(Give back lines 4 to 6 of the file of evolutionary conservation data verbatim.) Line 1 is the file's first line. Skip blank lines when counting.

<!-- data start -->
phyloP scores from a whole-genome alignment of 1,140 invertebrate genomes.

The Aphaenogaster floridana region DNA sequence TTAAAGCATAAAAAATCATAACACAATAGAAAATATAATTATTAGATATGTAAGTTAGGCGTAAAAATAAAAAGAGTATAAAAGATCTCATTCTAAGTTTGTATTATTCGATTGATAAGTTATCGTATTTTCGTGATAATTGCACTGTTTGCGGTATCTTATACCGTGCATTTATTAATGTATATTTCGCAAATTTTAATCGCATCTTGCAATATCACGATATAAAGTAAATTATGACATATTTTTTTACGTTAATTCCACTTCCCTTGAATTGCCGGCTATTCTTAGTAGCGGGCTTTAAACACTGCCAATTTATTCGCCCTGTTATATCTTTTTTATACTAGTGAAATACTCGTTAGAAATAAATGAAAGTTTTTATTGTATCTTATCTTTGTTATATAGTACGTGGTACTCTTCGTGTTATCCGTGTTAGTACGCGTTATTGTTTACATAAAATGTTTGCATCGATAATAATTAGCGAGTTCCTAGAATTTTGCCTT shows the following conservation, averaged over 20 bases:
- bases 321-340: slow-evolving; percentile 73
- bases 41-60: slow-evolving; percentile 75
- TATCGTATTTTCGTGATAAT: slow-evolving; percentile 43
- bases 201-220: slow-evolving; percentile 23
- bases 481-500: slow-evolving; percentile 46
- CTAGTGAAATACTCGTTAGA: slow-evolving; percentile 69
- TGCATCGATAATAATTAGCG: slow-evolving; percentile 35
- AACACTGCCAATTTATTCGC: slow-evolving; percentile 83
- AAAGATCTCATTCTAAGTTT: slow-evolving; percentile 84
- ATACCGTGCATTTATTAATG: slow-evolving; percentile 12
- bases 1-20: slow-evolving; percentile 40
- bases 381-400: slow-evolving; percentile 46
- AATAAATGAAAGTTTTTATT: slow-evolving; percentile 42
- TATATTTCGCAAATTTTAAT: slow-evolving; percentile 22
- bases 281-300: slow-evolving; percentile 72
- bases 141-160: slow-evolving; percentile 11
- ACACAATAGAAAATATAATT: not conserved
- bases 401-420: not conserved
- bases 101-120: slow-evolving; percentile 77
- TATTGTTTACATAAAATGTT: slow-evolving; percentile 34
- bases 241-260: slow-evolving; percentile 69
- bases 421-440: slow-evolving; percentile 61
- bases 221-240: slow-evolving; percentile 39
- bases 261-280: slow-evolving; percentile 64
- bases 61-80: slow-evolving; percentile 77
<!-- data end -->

- bases 41-60: slow-evolving; percentile 75
- TATCGTATTTTCGTGATAAT: slow-evolving; percentile 43
- bases 201-220: slow-evolving; percentile 23